Thursday, September 12, 2019

Writing the Goddamn Screenplay Already

Hellooooo, Readers!

And helloooo, Autumn. NEPA winters are long so I don't mind when summer ingratiates itself well into October and November. On the other hand, who doesn't relish the break in humidity? Last night, it was a sauna in my house. This weekend, it might only be in the 60s. The pendulum of air pressure can wreak havoc on a girl's sinuses, but who doesn't love changing leaves and apple picking?

And now all my kids are in school. That's right. It's just me and my dog from 9 to 4. I've been working on a little porch decor project, finishing my outline for a detective fic, scouring the job listings, AND finally writing that screenplay.

For years I have been wanting to write a television show, which probably sounds impractical. I'm a mom of three who lives in the Poconos. I'm not getting staffed on a Netflix series. But it is a dream. I think I'm well-suited for TV writing, I just realized it too late. And, sadly, there is such a thing as missing the moment when you have three kids. And yet, screw it.

I asked for Syd Field screenplay books for the holidays. I studied the pilot scripts of my favorite programs. I would listen to film and TV podcasts. But I never got the courage to start my own script. I kept thinking I should just focus on my novel writing. And only novel writing.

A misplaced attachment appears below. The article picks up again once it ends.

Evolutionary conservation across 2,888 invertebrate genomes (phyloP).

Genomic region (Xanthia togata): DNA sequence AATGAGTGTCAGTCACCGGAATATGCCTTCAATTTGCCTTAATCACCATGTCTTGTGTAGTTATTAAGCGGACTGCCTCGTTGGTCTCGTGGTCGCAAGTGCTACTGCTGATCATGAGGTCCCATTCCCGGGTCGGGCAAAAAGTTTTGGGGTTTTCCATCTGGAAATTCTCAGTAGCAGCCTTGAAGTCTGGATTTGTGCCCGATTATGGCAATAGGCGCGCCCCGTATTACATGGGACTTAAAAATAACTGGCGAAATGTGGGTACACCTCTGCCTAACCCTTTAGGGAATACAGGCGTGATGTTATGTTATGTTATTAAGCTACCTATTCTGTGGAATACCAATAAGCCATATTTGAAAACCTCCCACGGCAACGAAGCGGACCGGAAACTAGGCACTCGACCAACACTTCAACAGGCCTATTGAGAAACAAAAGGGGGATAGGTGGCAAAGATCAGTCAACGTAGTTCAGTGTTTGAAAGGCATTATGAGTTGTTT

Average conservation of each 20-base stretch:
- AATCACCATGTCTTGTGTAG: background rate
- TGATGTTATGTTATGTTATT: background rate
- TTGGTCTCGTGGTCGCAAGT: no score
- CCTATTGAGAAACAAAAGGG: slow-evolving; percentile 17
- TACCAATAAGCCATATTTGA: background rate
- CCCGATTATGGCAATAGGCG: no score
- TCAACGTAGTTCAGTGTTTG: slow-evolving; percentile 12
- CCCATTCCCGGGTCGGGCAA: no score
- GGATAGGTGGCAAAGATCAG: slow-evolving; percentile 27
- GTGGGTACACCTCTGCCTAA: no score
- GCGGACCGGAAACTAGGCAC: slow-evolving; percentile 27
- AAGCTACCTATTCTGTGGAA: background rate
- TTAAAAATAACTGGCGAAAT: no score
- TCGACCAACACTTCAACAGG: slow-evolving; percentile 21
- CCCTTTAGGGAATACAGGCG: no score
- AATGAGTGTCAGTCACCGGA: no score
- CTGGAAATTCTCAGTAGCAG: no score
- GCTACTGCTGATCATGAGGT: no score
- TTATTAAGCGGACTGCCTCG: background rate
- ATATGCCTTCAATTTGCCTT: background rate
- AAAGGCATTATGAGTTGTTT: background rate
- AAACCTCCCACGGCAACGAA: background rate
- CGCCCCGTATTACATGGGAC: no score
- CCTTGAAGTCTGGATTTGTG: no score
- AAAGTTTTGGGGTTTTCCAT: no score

But the lure kept tugging.

I deliberated taking a screenwriting workshop, but couldn't justify the expense.

I was afraid it would all be too hard. That I'd get bogged down by the formatting, overwhelmed with camera directions. That I would struggle to describe what was in my head because I would have to write it all from the viewpoint of a camera lens.

I thought, I know I can write, but can I write this?

But I have spent so much time analyzing and examining television. Trying to figure out exactly how a scene I am watching might look on paper. And then I googled screenwriting software and found Writer Solo (shout-out!), a free cloud-based screenwriting program. It's dummy proof. I'm the proof.

Two weeks ago, I opened up the app and set to work adapting my latest novel. After all, I am very familiar with the source material. I know the heroes and the villains. I know what it all looks like. I know the murderer and the string of events to get there.

Do I know how to turn a novel into an eight-episode season? No. 
Have I constructed subplots to round out the story? Not yet.
Am I overwriting? Probably.
Will this ever get picked up? Not in a million years.
Am I having fun? Yes.
Do I want to keep doing it? Yes.

As of now, I have drafted 47 pages of a roughly 60-page script. That's a one-hour show!
It's a draft. I have to go back and see how it compares to proper, finished scripts. I have to have a screenwriter read it, tell me if it's amateurish (which I'm sure it is) and where I should revise.

But the point is, I freaking did it. The thing that scared me is no longer scary.

I seized an opportunity (free software + chunks of uninterrupted time) and did the thing I wanted to do.

I am incredibly proud of myself.

There are lots of writers who work in various mediums--novels, screenplays, journalism. Maybe I can be one of those people.

Because scouring the job ads when you've been out of work for a decade is demoralizing. Because living in a rural area where there isn't a lot of job opportunities for over-educated moms means I need to think bigger than I used to.

It means I need to do the shit that scares me. Now. And not later.


Carrie Beckort said...

Way to go! The scariest stuff is often the most rewarding :)

Kimberly G. Giarratano said...

You're right.

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